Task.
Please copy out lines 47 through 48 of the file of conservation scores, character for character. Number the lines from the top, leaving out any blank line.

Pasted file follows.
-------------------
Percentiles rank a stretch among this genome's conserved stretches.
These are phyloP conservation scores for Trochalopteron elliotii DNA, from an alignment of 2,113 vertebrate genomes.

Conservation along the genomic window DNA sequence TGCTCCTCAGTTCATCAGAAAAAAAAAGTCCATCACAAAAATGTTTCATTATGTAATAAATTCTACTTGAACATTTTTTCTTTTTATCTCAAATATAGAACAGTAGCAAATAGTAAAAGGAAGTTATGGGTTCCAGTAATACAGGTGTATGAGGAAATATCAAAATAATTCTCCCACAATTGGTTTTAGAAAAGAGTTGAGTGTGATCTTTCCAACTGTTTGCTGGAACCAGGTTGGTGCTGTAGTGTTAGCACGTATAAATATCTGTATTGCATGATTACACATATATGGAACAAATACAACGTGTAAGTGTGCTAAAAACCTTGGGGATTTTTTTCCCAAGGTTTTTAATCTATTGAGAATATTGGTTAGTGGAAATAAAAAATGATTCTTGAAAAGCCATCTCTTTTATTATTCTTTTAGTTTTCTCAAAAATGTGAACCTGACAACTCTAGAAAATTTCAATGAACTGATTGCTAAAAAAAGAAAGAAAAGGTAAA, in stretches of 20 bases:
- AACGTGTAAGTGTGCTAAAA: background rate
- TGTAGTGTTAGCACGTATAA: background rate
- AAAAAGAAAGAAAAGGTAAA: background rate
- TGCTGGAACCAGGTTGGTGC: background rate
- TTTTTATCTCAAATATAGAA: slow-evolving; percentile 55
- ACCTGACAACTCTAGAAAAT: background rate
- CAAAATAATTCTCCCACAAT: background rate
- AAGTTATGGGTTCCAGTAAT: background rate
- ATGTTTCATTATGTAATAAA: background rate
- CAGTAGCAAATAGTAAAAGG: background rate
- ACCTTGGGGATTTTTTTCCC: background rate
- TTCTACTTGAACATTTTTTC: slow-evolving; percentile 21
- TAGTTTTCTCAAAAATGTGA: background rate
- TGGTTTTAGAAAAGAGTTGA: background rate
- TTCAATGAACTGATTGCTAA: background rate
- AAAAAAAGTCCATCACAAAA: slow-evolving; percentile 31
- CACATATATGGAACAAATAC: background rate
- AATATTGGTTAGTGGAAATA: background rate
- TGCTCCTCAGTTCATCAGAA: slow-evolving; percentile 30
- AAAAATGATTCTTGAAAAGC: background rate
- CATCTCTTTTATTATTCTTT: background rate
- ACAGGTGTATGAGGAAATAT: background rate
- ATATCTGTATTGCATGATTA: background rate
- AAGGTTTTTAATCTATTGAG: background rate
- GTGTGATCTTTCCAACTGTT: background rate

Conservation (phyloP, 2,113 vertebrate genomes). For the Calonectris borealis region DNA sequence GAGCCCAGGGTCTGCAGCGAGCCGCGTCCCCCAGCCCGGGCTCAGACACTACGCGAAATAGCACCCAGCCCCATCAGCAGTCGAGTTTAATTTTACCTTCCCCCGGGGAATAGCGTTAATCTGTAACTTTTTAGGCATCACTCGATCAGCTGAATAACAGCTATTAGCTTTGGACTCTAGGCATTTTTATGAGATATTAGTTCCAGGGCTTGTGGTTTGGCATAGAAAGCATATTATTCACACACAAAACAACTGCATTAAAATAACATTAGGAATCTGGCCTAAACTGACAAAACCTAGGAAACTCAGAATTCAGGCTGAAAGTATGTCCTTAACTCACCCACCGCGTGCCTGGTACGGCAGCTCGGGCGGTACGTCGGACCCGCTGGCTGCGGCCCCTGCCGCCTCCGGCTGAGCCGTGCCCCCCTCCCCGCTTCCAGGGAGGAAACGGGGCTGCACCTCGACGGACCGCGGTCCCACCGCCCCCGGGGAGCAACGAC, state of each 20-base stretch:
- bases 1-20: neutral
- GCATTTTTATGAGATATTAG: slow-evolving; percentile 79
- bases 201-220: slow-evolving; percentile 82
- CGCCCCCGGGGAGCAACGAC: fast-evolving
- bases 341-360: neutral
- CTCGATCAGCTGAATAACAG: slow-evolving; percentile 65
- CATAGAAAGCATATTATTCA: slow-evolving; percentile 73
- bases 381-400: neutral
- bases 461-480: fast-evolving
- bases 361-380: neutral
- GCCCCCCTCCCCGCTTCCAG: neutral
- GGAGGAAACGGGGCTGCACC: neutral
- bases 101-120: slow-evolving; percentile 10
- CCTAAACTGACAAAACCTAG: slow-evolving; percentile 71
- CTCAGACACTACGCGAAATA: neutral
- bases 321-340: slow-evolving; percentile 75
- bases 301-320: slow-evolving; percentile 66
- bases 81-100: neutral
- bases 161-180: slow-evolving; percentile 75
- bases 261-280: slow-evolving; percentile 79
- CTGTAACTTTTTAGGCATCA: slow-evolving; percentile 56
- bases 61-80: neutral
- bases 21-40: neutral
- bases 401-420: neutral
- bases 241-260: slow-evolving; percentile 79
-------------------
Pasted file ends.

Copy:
- bases 81-100: neutral
- bases 161-180: slow-evolving; percentile 75